Garmin Edge (or Wahoo Elemnt Roam) and Specialized Turbo e-bikes [RESOLVED]

jabberwocky

Well-Known Member
Garmins touch screens work with gloves. You may have to press harder than usual. I had an 800, and still have an 810 and 820. Used to use them while commuting in the winter all the time. The touch screen models still have a few buttons for common tasks (power, start/stop, lap).

When I upgraded I went to the 530 just because I found navigating a touch screen while riding to be imprecise (especially while mountainbiking). I may go back to a touchscreen model next upgrade just because certain things are waaaaay easier to do on a touch screen (setting up data fields, for example).
 

abercrombie

Member
A dedicated computer is recommended, if only because, you don't want your phone in a vulnerable area in front of your bike in case of an emergency/crash and also battery life has been a problem. Also, one thing I noticed is the average MPH is more accurate with a Garmin 530 since the auto-start/stop is delayed on a phone where my average MPH for the same ride is often slower by 1mph because it doesn't stop as quickly at stop lights as a dedicated computer.

eBike specific fields I use on the screen are (1) battery power in percentage (2) power meter (3) cadence. I don't have the assist level on screen, since I don't change it much and it's just a quick glance to the TCU.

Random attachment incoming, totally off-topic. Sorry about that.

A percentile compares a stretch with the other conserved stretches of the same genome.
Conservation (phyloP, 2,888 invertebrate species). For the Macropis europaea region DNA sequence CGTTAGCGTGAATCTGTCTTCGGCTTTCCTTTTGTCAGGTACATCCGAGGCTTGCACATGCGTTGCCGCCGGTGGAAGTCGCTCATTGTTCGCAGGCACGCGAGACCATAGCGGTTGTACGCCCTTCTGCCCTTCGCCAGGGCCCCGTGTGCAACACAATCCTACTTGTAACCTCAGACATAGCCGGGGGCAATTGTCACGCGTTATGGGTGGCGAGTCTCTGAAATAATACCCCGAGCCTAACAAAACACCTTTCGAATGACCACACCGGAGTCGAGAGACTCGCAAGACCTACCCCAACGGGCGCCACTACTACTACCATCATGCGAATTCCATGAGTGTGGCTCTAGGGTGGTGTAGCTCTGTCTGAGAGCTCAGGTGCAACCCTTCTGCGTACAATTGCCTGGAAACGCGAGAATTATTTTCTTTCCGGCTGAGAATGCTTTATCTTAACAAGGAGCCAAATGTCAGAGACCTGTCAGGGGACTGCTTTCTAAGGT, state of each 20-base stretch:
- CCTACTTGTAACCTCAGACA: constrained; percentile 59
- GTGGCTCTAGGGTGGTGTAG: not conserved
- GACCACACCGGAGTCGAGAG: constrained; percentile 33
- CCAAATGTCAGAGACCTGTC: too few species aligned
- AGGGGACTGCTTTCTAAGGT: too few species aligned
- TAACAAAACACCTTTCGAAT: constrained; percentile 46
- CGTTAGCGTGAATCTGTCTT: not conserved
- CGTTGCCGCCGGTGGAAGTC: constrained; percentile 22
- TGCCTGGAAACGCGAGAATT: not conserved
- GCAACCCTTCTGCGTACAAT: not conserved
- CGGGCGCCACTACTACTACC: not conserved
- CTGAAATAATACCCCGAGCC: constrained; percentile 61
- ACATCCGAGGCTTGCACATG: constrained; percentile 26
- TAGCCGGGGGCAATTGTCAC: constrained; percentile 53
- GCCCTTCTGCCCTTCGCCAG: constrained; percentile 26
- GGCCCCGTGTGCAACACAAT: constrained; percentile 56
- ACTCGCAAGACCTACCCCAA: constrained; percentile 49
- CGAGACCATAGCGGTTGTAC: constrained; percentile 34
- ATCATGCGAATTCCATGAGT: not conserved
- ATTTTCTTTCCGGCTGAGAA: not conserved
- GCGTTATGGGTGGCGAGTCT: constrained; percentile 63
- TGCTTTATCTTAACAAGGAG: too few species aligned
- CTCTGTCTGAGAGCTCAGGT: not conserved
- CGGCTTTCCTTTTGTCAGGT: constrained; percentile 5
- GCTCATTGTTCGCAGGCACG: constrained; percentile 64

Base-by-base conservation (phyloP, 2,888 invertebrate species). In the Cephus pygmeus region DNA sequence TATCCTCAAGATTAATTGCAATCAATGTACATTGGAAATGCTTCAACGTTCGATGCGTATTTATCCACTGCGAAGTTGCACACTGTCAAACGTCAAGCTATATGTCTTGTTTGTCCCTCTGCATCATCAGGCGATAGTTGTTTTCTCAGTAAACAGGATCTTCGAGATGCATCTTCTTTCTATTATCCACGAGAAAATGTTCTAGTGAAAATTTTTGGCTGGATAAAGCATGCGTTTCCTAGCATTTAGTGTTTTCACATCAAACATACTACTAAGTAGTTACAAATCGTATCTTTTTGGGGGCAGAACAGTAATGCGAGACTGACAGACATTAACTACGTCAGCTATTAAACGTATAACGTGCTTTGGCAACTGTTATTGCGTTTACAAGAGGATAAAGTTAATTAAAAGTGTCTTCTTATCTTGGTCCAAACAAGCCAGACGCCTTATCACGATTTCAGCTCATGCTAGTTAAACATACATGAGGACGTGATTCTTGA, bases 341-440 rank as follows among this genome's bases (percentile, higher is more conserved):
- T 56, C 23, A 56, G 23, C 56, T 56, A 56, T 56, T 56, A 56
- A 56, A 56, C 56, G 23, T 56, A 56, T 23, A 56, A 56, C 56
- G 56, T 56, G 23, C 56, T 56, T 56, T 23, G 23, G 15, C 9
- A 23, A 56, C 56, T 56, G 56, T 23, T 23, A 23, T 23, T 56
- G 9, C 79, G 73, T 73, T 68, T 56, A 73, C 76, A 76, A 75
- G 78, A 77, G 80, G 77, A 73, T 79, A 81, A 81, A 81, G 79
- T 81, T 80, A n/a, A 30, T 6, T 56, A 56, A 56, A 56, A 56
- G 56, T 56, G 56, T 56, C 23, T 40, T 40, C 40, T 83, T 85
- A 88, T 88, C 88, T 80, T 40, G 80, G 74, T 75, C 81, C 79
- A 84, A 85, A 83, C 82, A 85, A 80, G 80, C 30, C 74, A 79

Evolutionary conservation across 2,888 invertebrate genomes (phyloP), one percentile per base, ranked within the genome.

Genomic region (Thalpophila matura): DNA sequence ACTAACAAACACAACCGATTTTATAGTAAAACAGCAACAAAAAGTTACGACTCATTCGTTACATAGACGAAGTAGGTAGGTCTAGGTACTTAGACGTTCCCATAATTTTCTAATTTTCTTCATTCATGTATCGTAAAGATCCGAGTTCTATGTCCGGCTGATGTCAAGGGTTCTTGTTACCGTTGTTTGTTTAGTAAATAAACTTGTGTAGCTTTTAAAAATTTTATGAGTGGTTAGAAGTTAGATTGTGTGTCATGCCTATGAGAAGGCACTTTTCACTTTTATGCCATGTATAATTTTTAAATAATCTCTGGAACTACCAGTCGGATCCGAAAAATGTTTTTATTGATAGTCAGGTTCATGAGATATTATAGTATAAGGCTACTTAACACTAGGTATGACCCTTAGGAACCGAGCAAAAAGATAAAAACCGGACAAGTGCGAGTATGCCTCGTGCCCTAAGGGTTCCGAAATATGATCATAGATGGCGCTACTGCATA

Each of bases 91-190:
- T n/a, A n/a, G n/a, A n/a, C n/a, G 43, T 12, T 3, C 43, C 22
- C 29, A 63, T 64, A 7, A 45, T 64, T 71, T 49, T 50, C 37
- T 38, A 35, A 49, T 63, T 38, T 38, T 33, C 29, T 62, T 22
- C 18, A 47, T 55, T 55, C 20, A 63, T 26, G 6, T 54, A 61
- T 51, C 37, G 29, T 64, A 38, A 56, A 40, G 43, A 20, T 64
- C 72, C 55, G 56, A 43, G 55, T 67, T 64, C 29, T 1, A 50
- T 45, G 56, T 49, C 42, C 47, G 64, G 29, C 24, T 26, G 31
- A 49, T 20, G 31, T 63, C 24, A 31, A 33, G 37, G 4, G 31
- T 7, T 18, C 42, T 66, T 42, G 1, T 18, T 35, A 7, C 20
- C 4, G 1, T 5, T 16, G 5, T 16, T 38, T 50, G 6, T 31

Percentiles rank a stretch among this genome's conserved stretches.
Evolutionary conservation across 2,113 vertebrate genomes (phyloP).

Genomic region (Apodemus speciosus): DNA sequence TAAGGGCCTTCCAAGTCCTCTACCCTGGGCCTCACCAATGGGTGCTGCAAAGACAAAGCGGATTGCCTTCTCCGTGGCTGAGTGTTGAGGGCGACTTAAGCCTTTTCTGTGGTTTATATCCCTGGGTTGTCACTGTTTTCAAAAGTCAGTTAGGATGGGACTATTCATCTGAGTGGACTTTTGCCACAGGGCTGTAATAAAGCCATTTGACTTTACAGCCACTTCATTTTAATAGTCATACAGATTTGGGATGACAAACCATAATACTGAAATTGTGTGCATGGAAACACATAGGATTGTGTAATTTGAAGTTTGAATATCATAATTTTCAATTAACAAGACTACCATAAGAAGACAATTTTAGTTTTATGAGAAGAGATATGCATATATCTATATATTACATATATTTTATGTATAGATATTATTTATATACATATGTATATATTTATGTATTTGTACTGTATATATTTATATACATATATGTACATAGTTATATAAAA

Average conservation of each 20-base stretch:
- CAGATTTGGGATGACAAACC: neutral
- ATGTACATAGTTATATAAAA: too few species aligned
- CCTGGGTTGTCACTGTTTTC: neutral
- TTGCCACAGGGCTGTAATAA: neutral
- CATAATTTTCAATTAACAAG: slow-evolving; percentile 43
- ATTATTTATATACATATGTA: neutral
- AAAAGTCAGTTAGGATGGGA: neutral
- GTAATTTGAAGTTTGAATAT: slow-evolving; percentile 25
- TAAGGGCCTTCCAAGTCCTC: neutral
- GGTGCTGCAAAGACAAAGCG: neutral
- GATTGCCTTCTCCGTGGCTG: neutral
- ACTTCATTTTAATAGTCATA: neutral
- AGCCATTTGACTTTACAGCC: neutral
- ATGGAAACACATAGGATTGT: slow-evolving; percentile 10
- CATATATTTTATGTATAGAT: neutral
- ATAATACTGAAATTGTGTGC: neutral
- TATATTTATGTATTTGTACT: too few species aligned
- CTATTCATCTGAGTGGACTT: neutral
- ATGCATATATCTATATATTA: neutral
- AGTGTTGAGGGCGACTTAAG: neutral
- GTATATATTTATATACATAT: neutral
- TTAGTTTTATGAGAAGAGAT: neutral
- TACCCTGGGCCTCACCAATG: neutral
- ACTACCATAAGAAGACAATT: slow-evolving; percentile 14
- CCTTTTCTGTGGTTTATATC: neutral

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Stefan Mikes

Well-Known Member
Region
Europe
City
Brwinów (PL)
A dedicated computer is recommended, if only because, you don't want your phone in a vulnerable area in front of your bike in case of an emergency/crash and also battery life has been a problem.
There are several factors for which I consider a bike computer:
  • Vulnerability of smartphone
  • Sensitivity to rain droplets (!!!)
  • Inability to operate smartphone in gloves
  • Battery life.
I actually consider a 830 and the Garmin remote, so I could flip the pages while wearing gloves.

P.S. I like Strava Live Segments as well as the detailed information on climbs ahead that Garmin Edge computers provide.
 

jabberwocky

Well-Known Member
Agreed on the "not having the phone where it can be damaged" thing. I've broken garmin mounts in crashes several times (though the garmin units themselves were fine) and I'm not sure a phone would have survived. My phone is a part of my safety gear if I get hit by a car or crash so I don't want to risk it.